As I was waiting for Joanna Newsom to take the stage at Washington’s Sixth & I Historic Synagogue on Tuesday night, a flock of young girls sat down next to me in the pew. While none of them seemed any older than about 10, they all looked the part of Newsom acolytes: braided hair, tie-dye t-shirts, wide-eyed excitement. Their mother explained that not only were they huge Newsom fans, they were also aspiring harpists. It was, admittedly, a somewhat peculiar sight, one that for a cynic might have served to reinforce Newsom’s reputation as a renaissance faire refugee and a magnet for the same. But to me, the troupe of pint-sized fans pointed toward something far less superficial. Through their eyes I saw Joanna Newsom as not just a talented songwriter and musical virtuoso but as something arguably more significant: a pop artist who serves as a role model for girls who aspire to be serious musicians.
Those aspiring musicians, however, have a lot to catch up to. On Tuesday night, Newsom displayed a mastery of her craft, simultaneously plucking out the slow, creeping bassline of “The Book of Right-On” with one hand and rapidly tickling the upper registers with the other, singing unwaveringly all the while. And while she didn’t seem to need much in the way of help, she received a noticeable assist from her excellent backing band, which included multi-instrumentalist Ryan Francesconi, who wrote many of the arrangements that appear on her latest opus, Have One On Me. Working in tandem with the band, Newsom gradually brought songs like “Soft as Chalk” and “Good Intentions Paving Company” to life instrument by instrument, crafting lush soundscapes that teemed with minute details. And while there was no denying the new songs, “Monkey & Bear” from 2006’s Y’s just might have been the night’s highlight, with its dense wordplay, character-driven narrative and exquisite, itinerant melodies. Watching Newsom’s fingers run lithely across her harp’s strings, plucking out notes that reverberated off of the synagogue’s domed ceiling and throughout the cavernous space, I couldn’t help but feel inspired. Here’s hoping that those young harpists felt the same way.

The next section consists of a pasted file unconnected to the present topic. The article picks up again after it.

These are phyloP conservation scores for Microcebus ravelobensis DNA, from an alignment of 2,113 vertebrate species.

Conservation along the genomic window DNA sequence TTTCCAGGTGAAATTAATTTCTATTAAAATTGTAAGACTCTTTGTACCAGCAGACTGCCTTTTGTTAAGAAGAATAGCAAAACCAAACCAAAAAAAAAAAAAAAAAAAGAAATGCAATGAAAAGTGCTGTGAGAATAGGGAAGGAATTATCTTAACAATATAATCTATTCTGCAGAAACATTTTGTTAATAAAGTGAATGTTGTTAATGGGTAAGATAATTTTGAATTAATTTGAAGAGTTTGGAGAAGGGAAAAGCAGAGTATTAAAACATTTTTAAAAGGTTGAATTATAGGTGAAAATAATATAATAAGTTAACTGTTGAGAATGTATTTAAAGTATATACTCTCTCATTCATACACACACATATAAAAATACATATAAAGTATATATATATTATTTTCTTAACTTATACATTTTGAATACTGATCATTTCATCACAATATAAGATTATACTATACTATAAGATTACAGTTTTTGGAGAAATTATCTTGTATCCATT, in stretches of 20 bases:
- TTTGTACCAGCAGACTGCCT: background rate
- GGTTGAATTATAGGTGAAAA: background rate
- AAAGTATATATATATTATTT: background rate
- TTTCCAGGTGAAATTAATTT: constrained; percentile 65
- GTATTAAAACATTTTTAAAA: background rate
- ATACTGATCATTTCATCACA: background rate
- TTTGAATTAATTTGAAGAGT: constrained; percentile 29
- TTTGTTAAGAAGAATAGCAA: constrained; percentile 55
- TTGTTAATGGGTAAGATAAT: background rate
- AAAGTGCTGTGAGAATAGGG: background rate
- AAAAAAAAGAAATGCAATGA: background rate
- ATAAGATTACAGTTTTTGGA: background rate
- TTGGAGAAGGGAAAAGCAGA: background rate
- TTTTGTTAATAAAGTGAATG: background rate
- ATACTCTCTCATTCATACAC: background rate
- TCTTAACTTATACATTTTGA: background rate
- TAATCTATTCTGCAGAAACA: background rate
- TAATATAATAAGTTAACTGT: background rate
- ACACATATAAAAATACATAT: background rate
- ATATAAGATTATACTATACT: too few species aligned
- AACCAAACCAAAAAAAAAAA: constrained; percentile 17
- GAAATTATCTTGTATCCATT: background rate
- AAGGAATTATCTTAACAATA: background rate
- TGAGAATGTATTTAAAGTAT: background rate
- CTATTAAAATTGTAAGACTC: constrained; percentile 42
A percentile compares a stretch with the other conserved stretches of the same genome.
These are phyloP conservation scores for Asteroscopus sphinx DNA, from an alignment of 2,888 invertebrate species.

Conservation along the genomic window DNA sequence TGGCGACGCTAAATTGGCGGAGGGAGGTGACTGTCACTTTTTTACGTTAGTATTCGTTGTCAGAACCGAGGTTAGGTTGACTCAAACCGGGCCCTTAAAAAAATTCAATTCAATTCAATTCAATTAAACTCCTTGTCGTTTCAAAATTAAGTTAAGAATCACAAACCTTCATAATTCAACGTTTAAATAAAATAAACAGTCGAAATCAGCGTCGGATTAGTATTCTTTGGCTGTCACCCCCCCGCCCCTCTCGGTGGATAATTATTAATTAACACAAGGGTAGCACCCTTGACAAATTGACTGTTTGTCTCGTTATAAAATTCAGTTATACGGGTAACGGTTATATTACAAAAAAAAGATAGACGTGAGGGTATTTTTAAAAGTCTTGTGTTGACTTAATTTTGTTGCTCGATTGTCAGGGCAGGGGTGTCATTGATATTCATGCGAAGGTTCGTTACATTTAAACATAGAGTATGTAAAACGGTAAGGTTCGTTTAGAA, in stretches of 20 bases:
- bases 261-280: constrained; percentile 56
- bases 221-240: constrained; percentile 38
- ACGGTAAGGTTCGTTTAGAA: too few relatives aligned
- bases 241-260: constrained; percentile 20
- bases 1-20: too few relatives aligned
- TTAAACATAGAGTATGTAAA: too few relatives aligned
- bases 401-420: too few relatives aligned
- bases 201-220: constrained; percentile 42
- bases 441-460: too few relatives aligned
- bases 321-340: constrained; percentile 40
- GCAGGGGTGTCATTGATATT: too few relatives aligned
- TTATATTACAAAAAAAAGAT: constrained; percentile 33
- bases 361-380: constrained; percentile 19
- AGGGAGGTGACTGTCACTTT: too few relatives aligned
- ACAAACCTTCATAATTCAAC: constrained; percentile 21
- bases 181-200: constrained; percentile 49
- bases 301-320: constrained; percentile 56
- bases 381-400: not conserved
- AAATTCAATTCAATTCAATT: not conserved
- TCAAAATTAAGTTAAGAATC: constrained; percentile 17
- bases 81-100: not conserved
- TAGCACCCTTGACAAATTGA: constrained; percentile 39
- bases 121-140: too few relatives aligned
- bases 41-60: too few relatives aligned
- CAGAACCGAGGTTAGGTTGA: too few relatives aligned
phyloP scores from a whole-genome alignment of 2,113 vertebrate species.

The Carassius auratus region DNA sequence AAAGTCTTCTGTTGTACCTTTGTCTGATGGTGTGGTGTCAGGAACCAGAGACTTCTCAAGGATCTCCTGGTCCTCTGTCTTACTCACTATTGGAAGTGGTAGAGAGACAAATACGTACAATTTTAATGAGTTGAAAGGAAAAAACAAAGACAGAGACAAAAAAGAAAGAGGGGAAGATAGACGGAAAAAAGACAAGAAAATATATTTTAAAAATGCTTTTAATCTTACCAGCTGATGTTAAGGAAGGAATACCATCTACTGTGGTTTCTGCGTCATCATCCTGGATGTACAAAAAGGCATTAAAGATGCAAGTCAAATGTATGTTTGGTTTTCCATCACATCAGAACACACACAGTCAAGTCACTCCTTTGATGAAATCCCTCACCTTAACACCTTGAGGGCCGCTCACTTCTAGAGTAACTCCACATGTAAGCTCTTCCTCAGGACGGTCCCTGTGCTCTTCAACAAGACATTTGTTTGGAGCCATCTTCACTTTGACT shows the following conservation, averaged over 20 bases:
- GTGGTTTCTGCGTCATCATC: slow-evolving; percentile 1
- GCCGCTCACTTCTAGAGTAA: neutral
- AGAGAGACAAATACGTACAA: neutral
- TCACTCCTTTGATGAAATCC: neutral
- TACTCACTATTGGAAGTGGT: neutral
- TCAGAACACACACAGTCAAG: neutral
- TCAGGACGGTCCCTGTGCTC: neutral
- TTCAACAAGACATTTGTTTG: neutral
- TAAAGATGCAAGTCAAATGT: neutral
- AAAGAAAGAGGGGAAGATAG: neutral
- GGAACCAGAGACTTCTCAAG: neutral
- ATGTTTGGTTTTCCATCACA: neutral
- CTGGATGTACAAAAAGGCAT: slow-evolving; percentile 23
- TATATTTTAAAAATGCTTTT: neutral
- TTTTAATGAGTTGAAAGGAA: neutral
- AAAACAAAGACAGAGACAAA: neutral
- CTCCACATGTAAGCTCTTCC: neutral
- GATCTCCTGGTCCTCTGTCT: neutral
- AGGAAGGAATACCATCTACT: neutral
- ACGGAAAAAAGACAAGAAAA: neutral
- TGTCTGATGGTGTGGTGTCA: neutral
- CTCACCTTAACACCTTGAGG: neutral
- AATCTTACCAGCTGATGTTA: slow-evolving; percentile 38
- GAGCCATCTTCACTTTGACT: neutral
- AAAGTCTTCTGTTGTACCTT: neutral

// Moving Pixels
"It's easy to dismiss blood and violence as salacious without considering why it is there, what its context is, and what it might communicate.READ the article